two girls pose in front of pyramids

HDFS students share their knowledge in international competition

Trip to Egypt turns out to be both an academic and personal enrichment opportunity for two Scranton students.

DUNMORE, Pa. – A group of Human Development and Family Studies (HDFS) students from Penn State Scranton, led by Assistant Teaching Professor of HDFS Melissa LaBuda, recently made their mark in Cairo, Egypt, participating in the finals of a global competition against student teams from around the world. The event was organized by the Institute of International Education's Harnessing Innovation through Virtual Exchange for Enhanced Results (HIVER) program.

Ava Smargiassi, one of the students on the trip, shared her excitement about the unexpected journey.

“I never actually imagined myself going to Egypt (although it had always been my dream). One day I woke up and found out I was going. It was completely unexpected, but I am so thankful I got to have an experience like that.”

The students were initially part of an Experiential Digital Global Engagement (EDGE)  with An-Najah National University in Nablus, Palestine, which spanned six weeks. This collaboration set the stage for their entry into the HIVER competition, where they faced off against teams from around the world.

“We created a mental-health toolkit for healthcare professionals to assist those struggling with different mental illnesses. We found out we were advancing to the finals in Cairo, Egypt, after being chosen [one out of four] times from the semi-finals,” Smargiassi said. Eventually, they would earn a Participation Award, but they left Egypt with so much more.

The trip, which took place in the last week of May 2023, also provided the students with a week-long immersion into Egyptian culture and experiences that will last a lifetime. They gave a presentation on their trip to the Penn State Scranton campus community in November, sharing their photos and experiences.

Smargiassi highlighted her favorite experiences, which included making new friends from around the globe. 

“I loved making friends from different parts of the world. I learned so much about these people, and we all friended each other on different social media. I do still keep in touch with some of them, as they are experiencing really tough times in Palestine right now,” she said. 

Participating in a competition run by HIVER, the Penn State Scranton team presented a toolkit for mental health providers designed to aid individuals struggling with their mental health. 

“I gained a lot of insight on different cultures, but I also learned that we are all the same. Although we are all from different parts of the world, we are not so different at all,” Smargiassi said, reflecting on her experience.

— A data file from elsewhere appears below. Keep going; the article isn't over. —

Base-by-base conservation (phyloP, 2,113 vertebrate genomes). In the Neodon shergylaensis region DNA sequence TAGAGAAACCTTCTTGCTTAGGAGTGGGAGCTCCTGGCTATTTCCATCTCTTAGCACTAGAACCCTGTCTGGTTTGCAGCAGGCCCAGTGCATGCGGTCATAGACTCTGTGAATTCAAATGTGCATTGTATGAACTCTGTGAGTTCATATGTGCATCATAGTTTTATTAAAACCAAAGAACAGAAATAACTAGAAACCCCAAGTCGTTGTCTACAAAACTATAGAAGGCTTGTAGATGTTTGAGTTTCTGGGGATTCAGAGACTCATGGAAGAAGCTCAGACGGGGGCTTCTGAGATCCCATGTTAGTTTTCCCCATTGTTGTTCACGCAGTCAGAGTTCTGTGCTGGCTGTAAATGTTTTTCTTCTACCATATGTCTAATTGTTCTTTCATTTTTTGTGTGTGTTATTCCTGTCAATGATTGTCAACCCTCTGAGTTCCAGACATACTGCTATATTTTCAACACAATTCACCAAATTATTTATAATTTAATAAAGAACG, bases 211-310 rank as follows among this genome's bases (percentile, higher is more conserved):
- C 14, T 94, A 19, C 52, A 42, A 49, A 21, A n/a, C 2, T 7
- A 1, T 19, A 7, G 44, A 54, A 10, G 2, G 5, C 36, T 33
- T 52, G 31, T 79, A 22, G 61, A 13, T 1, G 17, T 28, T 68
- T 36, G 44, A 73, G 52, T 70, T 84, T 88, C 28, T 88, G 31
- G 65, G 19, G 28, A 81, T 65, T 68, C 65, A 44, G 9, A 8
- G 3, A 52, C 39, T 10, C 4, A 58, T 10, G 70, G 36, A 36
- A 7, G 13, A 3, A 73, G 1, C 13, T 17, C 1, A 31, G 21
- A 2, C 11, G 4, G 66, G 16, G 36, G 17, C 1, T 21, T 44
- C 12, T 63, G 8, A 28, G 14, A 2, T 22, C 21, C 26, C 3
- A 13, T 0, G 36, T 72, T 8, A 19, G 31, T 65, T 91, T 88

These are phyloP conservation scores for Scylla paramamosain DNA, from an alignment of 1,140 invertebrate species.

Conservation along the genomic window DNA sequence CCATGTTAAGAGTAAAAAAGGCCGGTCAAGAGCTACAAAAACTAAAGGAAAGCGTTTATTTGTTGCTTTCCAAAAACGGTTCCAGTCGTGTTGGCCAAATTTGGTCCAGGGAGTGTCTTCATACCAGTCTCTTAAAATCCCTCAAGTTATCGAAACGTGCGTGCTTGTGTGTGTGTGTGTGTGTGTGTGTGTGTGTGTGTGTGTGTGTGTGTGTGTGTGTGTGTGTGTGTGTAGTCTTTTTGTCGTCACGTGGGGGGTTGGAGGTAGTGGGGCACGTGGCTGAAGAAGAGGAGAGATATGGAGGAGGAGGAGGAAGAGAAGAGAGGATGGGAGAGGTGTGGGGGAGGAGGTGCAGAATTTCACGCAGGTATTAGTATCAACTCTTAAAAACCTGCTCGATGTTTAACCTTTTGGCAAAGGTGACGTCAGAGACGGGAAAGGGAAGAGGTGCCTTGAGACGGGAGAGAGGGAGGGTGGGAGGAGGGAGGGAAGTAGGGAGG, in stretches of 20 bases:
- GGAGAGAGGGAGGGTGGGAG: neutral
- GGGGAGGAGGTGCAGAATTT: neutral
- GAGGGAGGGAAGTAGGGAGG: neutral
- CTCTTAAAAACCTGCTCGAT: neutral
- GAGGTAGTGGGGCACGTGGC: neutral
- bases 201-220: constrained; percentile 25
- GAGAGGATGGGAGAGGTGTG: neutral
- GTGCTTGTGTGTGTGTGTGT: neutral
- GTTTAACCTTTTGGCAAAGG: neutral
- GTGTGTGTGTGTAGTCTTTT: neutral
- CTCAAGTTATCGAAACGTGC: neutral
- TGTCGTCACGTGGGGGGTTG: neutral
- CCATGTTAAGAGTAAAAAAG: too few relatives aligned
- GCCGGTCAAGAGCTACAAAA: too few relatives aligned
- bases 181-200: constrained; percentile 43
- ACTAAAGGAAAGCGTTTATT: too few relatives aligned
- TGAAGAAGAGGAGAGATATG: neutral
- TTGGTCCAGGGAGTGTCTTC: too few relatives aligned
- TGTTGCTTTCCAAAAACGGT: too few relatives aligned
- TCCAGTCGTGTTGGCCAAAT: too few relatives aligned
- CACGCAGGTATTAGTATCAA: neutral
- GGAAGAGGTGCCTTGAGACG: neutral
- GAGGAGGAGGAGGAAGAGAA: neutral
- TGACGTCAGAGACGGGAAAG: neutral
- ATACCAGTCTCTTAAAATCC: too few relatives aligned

LaBuda, who acted as a chaperone and provided feedback to the students, expressed pride in their growth. “Their final presentation made me very proud of them!” she exclaimed. 

LaBuda highlighted the challenges of coordinating virtually with the team, as they were the only group without students from their MENA region university attending in person.

LaBuda and the HDFS students credited Penn State Scranton's support, particularly from Penn State’s Global Programs and the Travel Safety Network, for making the trip possible. 

Reflecting on the cultural aspects, LaBuda noted the conservative nature of the culture, emphasizing the significance of religion and the challenges presented by the absence of in-person meetings.

For Smargiassi, the trip left a lasting impression. 

“To appreciate everything we have in America,” she said. “They don’t have nearly as many resources in Egypt as we do here. They don’t have clean or safe water, the same medical resources, widely accepted mental illnesses and resources for that as well.”

Smargiassi encourages students to “go for it” if they are able to get a similar experience. 

“I was terrified at the thought of going 5,000+ miles away with people I didn’t really know. Finally, I realized it was a once-in-a-lifetime opportunity, and I couldn’t pass it up. I can actually say I got to see the Pyramids,” she said. 

As a campus, Penn State Scranton’s commitment to providing students with real-world experiences and global opportunities whenever possible was evident in the success and experiences of these students on their unexpected and enriching journey to Egypt.